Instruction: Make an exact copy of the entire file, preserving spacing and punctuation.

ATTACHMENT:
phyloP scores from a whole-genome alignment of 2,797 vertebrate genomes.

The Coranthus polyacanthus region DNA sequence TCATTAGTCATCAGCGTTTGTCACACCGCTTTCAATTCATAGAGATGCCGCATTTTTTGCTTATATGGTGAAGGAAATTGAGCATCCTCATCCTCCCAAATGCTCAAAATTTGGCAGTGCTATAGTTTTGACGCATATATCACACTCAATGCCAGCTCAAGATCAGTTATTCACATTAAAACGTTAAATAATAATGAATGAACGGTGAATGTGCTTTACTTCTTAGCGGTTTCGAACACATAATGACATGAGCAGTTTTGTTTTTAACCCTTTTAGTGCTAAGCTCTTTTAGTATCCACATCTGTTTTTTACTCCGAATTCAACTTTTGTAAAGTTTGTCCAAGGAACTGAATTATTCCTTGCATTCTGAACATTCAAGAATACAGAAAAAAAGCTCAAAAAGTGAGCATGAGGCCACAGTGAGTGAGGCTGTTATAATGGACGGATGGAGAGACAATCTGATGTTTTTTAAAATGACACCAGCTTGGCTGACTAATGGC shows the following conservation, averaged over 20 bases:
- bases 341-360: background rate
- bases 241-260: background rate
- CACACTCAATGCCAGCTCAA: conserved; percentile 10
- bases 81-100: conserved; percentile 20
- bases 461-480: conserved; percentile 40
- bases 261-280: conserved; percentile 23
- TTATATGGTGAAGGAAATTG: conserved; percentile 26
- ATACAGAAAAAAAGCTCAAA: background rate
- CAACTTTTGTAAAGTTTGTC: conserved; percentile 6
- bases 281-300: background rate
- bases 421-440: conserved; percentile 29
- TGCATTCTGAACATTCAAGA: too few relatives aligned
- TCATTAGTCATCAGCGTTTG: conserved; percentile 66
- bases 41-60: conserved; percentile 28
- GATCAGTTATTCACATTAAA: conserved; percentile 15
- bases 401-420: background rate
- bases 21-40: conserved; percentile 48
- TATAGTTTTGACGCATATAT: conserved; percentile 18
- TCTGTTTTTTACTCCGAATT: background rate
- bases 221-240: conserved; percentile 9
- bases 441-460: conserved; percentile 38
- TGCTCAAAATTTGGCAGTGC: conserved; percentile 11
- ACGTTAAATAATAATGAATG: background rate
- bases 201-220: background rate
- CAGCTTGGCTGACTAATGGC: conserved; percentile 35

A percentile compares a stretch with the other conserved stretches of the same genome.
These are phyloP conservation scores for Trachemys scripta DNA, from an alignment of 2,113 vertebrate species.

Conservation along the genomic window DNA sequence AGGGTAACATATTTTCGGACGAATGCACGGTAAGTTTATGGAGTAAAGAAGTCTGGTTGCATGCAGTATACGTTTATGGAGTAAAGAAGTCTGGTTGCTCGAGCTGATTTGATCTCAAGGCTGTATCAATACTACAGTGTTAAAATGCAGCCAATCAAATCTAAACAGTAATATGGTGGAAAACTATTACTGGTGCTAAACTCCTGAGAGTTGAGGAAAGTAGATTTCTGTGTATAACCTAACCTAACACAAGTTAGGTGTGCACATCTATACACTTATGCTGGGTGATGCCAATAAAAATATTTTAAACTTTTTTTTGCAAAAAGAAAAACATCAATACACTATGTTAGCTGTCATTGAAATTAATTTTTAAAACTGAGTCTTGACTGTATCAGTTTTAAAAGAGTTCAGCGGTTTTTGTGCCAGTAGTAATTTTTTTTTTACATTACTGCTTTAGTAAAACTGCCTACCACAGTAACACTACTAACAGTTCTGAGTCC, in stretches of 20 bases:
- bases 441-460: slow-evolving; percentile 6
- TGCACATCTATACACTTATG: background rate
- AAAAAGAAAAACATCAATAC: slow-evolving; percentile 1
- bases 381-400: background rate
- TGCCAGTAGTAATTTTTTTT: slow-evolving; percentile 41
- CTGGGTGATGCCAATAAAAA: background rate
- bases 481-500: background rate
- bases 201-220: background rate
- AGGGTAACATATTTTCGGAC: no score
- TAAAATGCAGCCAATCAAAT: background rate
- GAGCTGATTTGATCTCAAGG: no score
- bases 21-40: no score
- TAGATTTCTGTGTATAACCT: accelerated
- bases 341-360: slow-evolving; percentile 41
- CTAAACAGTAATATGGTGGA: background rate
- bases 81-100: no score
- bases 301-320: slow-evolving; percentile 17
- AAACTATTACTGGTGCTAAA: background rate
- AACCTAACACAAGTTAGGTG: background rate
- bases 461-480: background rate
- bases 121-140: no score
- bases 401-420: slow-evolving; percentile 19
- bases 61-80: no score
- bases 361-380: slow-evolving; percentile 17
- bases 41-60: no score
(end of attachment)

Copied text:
phyloP scores from a whole-genome alignment of 2,797 vertebrate genomes.

The Coranthus polyacanthus region DNA sequence TCATTAGTCATCAGCGTTTGTCACACCGCTTTCAATTCATAGAGATGCCGCATTTTTTGCTTATATGGTGAAGGAAATTGAGCATCCTCATCCTCCCAAATGCTCAAAATTTGGCAGTGCTATAGTTTTGACGCATATATCACACTCAATGCCAGCTCAAGATCAGTTATTCACATTAAAACGTTAAATAATAATGAATGAACGGTGAATGTGCTTTACTTCTTAGCGGTTTCGAACACATAATGACATGAGCAGTTTTGTTTTTAACCCTTTTAGTGCTAAGCTCTTTTAGTATCCACATCTGTTTTTTACTCCGAATTCAACTTTTGTAAAGTTTGTCCAAGGAACTGAATTATTCCTTGCATTCTGAACATTCAAGAATACAGAAAAAAAGCTCAAAAAGTGAGCATGAGGCCACAGTGAGTGAGGCTGTTATAATGGACGGATGGAGAGACAATCTGATGTTTTTTAAAATGACACCAGCTTGGCTGACTAATGGC shows the following conservation, averaged over 20 bases:
- bases 341-360: background rate
- bases 241-260: background rate
- CACACTCAATGCCAGCTCAA: conserved; percentile 10
- bases 81-100: conserved; percentile 20
- bases 461-480: conserved; percentile 40
- bases 261-280: conserved; percentile 23
- TTATATGGTGAAGGAAATTG: conserved; percentile 26
- ATACAGAAAAAAAGCTCAAA: background rate
- CAACTTTTGTAAAGTTTGTC: conserved; percentile 6
- bases 281-300: background rate
- bases 421-440: conserved; percentile 29
- TGCATTCTGAACATTCAAGA: too few relatives aligned
- TCATTAGTCATCAGCGTTTG: conserved; percentile 66
- bases 41-60: conserved; percentile 28
- GATCAGTTATTCACATTAAA: conserved; percentile 15
- bases 401-420: background rate
- bases 21-40: conserved; percentile 48
- TATAGTTTTGACGCATATAT: conserved; percentile 18
- TCTGTTTTTTACTCCGAATT: background rate
- bases 221-240: conserved; percentile 9
- bases 441-460: conserved; percentile 38
- TGCTCAAAATTTGGCAGTGC: conserved; percentile 11
- ACGTTAAATAATAATGAATG: background rate
- bases 201-220: background rate
- CAGCTTGGCTGACTAATGGC: conserved; percentile 35

A percentile compares a stretch with the other conserved stretches of the same genome.
These are phyloP conservation scores for Trachemys scripta DNA, from an alignment of 2,113 vertebrate species.

Conservation along the genomic window DNA sequence AGGGTAACATATTTTCGGACGAATGCACGGTAAGTTTATGGAGTAAAGAAGTCTGGTTGCATGCAGTATACGTTTATGGAGTAAAGAAGTCTGGTTGCTCGAGCTGATTTGATCTCAAGGCTGTATCAATACTACAGTGTTAAAATGCAGCCAATCAAATCTAAACAGTAATATGGTGGAAAACTATTACTGGTGCTAAACTCCTGAGAGTTGAGGAAAGTAGATTTCTGTGTATAACCTAACCTAACACAAGTTAGGTGTGCACATCTATACACTTATGCTGGGTGATGCCAATAAAAATATTTTAAACTTTTTTTTGCAAAAAGAAAAACATCAATACACTATGTTAGCTGTCATTGAAATTAATTTTTAAAACTGAGTCTTGACTGTATCAGTTTTAAAAGAGTTCAGCGGTTTTTGTGCCAGTAGTAATTTTTTTTTTACATTACTGCTTTAGTAAAACTGCCTACCACAGTAACACTACTAACAGTTCTGAGTCC, in stretches of 20 bases:
- bases 441-460: slow-evolving; percentile 6
- TGCACATCTATACACTTATG: background rate
- AAAAAGAAAAACATCAATAC: slow-evolving; percentile 1
- bases 381-400: background rate
- TGCCAGTAGTAATTTTTTTT: slow-evolving; percentile 41
- CTGGGTGATGCCAATAAAAA: background rate
- bases 481-500: background rate
- bases 201-220: background rate
- AGGGTAACATATTTTCGGAC: no score
- TAAAATGCAGCCAATCAAAT: background rate
- GAGCTGATTTGATCTCAAGG: no score
- bases 21-40: no score
- TAGATTTCTGTGTATAACCT: accelerated
- bases 341-360: slow-evolving; percentile 41
- CTAAACAGTAATATGGTGGA: background rate
- bases 81-100: no score
- bases 301-320: slow-evolving; percentile 17
- AAACTATTACTGGTGCTAAA: background rate
- AACCTAACACAAGTTAGGTG: background rate
- bases 461-480: background rate
- bases 121-140: no score
- bases 401-420: slow-evolving; percentile 19
- bases 61-80: no score
- bases 361-380: slow-evolving; percentile 17
- bases 41-60: no score